Monkey-Proof Your Horse in Five Simple Steps

1- Turn and face obstacle

2- Set off at a nice trot

3- Drop your eyes and LOOK AT THE JUMP!!!!

4- Jump way ahead of the horse

5- Collapse in fits of giggles when horse has no clue what to do and stops.

Yep, that was our ride yesterday. 

To her credit, it started out very well.  We warmed up in the big jumping ring, and here is where I think Rosey really shines.  Back when Klondike was with us, he went very well in enclosed, defined spaces.  But when you brought him into the big ring, he wiggled around a lot and just seemed lost.  He would drift like crazy, and look at things more (not in a bad way, it was just like he didn’t know what to do with all that space).  Rose treats the big, fenceless ring exactly the same way she treats the small one.  Could not care less (except that there are new horses to look at turned out nearby).  She may get a little quicker as there’s more space to gather steam, but all in all, the different venue? Not a problem.

After playing for a few minutes there, we went on a little mosey again (not the original plan, but it’s hard to say no when you’ve had a bad day).  This time we tried going to the jumping trail.  It’s a fabulous, very short section of trail that has about 8 jumps in a row.  The first is a log, where you can choose-your-own-height as it is much smaller on the right than the left.  The next few are some very tiny logs and piles-of-sticks, and then there are several slightly larger obstacles, all set about 2-4 strides apart.

Rosey brought up the rear going up the hill to the jumps, and though she sort of stumbled her way across the first, she landed cantering and then cantered out over the others.  All but one were pretty perfect, and I’m really impressed with the way she jumps (when she jumps, that is… more on that in a bit).  I’m not the most “feeling” rider when it comes to jumping- things tend to come up quick and by the time my mind registers that we are taking off, I’m usually in the process of landing.  So it’s hard for me to sort out the mechanics of the whole thing, or really describe how it’s going.  But in Rosey’s case, she has a very neat jumping style that you can feel quite well- her shoulder rises up and she really lifts in front of you quite nicely.  It’s a cool feeling, and not one that I can recall ever feeling before.  Klondike jumped very smoothly and levelly, and my own horse just launched over everything like a cannonball when he started jumping.  My memory prior to that is fuzzy, so I’ll just stop trying to compare now.

After we came out of the woods, we tried another little jump, a small stone wall with a plank over it that connects two fields together (it’s in the middle of a little stand of trees, it sort of funnels you in and is quite inviting).  From one side it’s very small- 2′ maybe. From the other it’s slightly bigger, and I think that’s the side we jumped from.  Her first time over was perfect- she broke into the canter about four strides out and lifted over it with her amazing shoulder action, and cantered off like she had been doing it her whole life.  We did it again, and it wasn’t quite so perfect, but still pretty good.

After that, we moseyed back towards the farm, and this is where Rosey got her lessons in dealing with a Monkey Rider.  The tire jump.  I happen to love the tire jump- it’s a real XC style jump but it’s… well, it’s padded, because it’s tires.  So if they bumble their way into it, or if I should fall on it, you kind of just bounce off.   We took up our position following everyone else, and it felt very much like all systems were go, when she decided… “hmm, not so much” and ran out.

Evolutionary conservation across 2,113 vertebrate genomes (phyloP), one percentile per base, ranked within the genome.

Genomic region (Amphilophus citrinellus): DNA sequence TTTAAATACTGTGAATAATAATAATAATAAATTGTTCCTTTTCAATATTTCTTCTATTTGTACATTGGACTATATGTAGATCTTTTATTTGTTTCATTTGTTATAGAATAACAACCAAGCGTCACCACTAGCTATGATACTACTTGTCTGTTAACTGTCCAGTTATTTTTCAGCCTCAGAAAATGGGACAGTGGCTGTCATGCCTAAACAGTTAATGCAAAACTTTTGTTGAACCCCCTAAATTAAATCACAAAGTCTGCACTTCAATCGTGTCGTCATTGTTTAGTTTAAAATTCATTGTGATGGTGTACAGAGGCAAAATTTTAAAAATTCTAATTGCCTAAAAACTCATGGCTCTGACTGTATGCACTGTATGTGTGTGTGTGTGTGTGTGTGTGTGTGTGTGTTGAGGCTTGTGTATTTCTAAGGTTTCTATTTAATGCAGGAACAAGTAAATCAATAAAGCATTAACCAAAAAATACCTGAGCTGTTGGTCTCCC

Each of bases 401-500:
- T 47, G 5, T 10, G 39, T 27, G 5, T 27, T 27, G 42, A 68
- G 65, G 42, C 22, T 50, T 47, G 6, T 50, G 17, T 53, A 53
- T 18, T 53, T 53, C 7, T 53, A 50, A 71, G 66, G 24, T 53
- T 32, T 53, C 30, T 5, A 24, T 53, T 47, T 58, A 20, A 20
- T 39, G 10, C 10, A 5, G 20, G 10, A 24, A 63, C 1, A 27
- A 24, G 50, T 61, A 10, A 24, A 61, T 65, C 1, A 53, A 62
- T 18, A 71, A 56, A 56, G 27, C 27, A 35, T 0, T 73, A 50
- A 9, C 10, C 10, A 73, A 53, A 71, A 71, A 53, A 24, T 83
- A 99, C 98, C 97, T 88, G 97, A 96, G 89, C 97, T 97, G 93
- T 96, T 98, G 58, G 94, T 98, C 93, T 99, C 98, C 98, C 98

We tried again. Stop.

And again. FAIL!

Several times she got one leg over, and then sort of stalled out, not sure where to go.  At one point she even managed a foot IN the tire jump, twisting her splint boot neatly around her leg so the buckles were on the inside.  Oy.   She was not scared of the jump in any way, shape or form, like many greenbeans are, she just doesn’t seem to understand organizing her legs from the trot.  She’s trying, and she’s watched other horses do it… she just… doesn’t understand.

We kind of gave up on that count, and headed back to the barn.  Went down the driveway to try her over that stuff, and had the same sort of experience at a log that’s no bigger than the stuff she jumped in the woods.  There was much confusion and getting stuck on top of the log.

Not helped by my monkey riding… if nothing else, she will get out of this experience a great patience for all kinds of craziness from people, because I sure wasn’t helping her out.  I think we need one of those robot jockey things, it would probably work better!  In any case, our next step is to do some free jumping in the ring.  If she figures it out on her own, it will probably go much easier next time (she is super smart, after all!).

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One response to “Monkey-Proof Your Horse in Five Simple Steps

  1. It’s not you!! Let’s just say that early attempts at jumping at my farm do not get documented because it is hard not to look like a monkey when they have no clue and well I don’t like looking like a monkey 🙂 I have found that those who start of with this casual style make good horses for amateur riders as they tend not to get over excited and do the launch jumps 🙂 Dixie started out the same exact way as Rosey is and he has now totally gotten it which is fun. His jump is so smooth you don’t even know it happens which is weird compared to some of those who have to prove how awesome they are by overjumping by 4ft.

    What a nice mover!

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